Over the past year, we have learned a lot about the relationship between college graduates’ employment and earnings outcomes on the one hand, and the degrees they earn and colleges they attend on the other. Federal “gainful employment” reports, new data out of Tennessee and Virginia on the earning power of recent graduates in those states, and studies from Georgetown University all point to the same conclusion: what students choose to study matters, as does the college they select to deliver that education.
It is not as though we didn’t know any of this before. Long-available Bureau of Labor Statistics data show, for example, that radiation therapists with associates’ degrees earn (on average) $75,000 per year, while two-year graduates who become veterinary technicians earn an average of only $30,000. And many initiatives over the past decade, including the Aspen Prize for Community College Excellence, have shown wide institutional variation in graduation rates – even among similar colleges with similar student bodies.
What is new about recent labor market data releases is that they show just how variable college and program outcomes can be for graduates. But publishing this information alone is different than making sure it is put to good use. The fact is many colleges don’t even know this information exists let alone how to access it. Most of our nation’s higher education institutions are just now beginning to think about how to use labor market data to ensure stronger outcomes for every graduate. As institutions that deliver certificates tied to specific jobs, community colleges have a particular interest in doing so.
It should come as no surprise, then, that some of the best examples of labor market data use in higher education can be found in community colleges. Nor should we be surprised to see community colleges – including those in California and New York – clamoring for their states to provide them greater access employment and earnings information about their graduates.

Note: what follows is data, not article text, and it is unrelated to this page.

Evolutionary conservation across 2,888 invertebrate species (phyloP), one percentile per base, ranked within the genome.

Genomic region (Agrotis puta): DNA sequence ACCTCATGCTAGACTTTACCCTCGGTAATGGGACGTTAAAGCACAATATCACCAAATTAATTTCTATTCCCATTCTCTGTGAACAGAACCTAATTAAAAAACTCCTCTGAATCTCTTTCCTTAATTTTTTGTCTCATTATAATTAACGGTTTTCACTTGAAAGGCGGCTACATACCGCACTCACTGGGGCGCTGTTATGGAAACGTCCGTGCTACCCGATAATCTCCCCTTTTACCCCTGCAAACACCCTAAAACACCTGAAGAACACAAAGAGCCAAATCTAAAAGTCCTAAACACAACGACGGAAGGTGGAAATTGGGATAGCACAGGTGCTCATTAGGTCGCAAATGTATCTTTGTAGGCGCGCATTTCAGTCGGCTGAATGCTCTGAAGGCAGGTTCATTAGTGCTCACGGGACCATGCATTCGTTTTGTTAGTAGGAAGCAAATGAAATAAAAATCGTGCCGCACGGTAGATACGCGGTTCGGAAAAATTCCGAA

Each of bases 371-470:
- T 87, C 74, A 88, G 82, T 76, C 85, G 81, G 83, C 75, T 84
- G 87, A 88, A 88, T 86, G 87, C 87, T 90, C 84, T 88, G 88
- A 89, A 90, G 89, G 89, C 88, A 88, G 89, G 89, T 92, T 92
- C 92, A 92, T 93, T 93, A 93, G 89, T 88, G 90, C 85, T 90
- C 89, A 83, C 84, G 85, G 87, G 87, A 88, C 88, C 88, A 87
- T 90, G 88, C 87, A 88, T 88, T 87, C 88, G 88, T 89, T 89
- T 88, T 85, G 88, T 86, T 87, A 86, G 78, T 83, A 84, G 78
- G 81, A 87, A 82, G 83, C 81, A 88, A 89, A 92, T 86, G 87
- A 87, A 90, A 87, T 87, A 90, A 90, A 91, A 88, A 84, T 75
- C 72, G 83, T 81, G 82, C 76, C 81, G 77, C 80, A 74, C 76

Today, Aspen Institute College Excellence Program releases a guide designed to advance the use of labor market data among community colleges. “Using Labor Market Data to Improve Student Success” offers concrete examples of how five community colleges have used labor market data to assess educational programs, better align them with employment opportunities, and inform students. In addition, the guide describes six specific data sources that colleges can access today to understand relevant labor market demands as well as the employment/earning outcomes of their graduates.
In the months and years ahead, ever increasing amounts of employment and earnings data will add to what we know about the value of a college education. Our hope is that this guide will help colleges understand this data, not just to answer inquiries from the press or legislators, but to assess and improve the quality of education they are providing students.
Some argue that current labor market data are imperfect, and they are right. Many recent analyses, for example, fail to fully reflect the long-term value of liberal arts degrees. Our expectation is that this information will get better over time. But even today’s employment and earnings information tells colleges something important about how the quality of the education they provide — namely, how well it is setting students up for success after they graduate. Surely, that is something every college cares about and will inspire even greater use of labor market information to improve student success in the years to come.